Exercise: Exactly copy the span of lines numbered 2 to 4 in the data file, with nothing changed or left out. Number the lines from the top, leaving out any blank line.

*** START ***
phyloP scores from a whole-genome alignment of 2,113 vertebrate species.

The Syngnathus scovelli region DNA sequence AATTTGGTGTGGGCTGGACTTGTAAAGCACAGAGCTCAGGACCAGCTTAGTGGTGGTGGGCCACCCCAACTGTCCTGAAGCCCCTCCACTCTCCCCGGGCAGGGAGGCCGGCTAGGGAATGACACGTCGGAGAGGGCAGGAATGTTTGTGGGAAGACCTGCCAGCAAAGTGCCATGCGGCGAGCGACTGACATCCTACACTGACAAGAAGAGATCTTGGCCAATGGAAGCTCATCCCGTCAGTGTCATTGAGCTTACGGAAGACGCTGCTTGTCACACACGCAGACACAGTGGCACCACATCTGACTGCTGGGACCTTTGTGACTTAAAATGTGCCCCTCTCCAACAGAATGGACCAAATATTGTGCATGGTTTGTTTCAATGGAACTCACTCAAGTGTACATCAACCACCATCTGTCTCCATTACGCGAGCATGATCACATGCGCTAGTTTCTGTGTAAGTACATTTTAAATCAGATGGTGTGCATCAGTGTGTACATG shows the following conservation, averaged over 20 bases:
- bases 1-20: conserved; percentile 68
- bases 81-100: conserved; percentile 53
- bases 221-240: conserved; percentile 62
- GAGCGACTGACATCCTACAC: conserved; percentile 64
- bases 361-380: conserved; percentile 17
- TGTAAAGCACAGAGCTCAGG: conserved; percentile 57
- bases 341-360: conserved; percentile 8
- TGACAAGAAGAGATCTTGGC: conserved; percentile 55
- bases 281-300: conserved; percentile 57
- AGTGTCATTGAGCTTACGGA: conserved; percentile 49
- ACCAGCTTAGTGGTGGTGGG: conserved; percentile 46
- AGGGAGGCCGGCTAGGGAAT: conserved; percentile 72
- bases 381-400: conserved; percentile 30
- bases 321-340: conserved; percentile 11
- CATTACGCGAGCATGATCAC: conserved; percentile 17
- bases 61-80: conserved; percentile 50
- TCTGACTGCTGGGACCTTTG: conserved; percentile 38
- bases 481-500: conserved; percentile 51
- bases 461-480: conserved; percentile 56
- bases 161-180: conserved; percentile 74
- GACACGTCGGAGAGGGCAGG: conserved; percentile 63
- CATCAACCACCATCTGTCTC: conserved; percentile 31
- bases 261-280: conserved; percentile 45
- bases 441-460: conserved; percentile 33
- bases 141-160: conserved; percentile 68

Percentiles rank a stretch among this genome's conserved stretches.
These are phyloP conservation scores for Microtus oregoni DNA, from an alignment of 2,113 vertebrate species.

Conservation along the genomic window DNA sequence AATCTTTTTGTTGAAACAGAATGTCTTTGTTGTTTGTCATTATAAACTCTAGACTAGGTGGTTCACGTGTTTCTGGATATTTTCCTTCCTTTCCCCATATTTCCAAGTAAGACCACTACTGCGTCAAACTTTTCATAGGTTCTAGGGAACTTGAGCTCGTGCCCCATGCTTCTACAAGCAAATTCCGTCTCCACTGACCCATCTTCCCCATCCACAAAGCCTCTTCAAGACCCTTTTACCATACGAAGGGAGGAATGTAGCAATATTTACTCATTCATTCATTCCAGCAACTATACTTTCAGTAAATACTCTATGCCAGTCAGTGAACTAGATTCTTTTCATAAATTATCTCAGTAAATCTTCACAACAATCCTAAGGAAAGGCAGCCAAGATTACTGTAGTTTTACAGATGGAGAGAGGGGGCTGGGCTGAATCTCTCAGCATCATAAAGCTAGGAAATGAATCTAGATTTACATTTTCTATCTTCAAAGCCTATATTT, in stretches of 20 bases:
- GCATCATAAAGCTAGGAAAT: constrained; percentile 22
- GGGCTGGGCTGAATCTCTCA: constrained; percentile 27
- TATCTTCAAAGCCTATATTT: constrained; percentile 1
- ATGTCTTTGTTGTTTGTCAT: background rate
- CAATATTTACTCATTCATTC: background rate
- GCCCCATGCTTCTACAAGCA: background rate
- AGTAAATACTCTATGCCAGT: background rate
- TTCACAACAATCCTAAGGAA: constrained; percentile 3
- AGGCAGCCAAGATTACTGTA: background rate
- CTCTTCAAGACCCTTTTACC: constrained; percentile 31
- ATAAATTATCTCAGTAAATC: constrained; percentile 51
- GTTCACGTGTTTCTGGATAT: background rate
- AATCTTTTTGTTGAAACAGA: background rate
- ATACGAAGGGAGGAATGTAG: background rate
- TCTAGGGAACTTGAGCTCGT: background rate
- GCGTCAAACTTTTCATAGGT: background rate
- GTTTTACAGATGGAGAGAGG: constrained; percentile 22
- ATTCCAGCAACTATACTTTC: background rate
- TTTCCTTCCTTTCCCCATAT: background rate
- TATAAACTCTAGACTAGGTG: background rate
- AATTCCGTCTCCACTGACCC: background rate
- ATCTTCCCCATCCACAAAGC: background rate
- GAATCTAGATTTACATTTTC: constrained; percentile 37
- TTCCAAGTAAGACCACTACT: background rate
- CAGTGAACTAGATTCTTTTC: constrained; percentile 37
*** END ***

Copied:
The Syngnathus scovelli region DNA sequence AATTTGGTGTGGGCTGGACTTGTAAAGCACAGAGCTCAGGACCAGCTTAGTGGTGGTGGGCCACCCCAACTGTCCTGAAGCCCCTCCACTCTCCCCGGGCAGGGAGGCCGGCTAGGGAATGACACGTCGGAGAGGGCAGGAATGTTTGTGGGAAGACCTGCCAGCAAAGTGCCATGCGGCGAGCGACTGACATCCTACACTGACAAGAAGAGATCTTGGCCAATGGAAGCTCATCCCGTCAGTGTCATTGAGCTTACGGAAGACGCTGCTTGTCACACACGCAGACACAGTGGCACCACATCTGACTGCTGGGACCTTTGTGACTTAAAATGTGCCCCTCTCCAACAGAATGGACCAAATATTGTGCATGGTTTGTTTCAATGGAACTCACTCAAGTGTACATCAACCACCATCTGTCTCCATTACGCGAGCATGATCACATGCGCTAGTTTCTGTGTAAGTACATTTTAAATCAGATGGTGTGCATCAGTGTGTACATG shows the following conservation, averaged over 20 bases:
- bases 1-20: conserved; percentile 68
- bases 81-100: conserved; percentile 53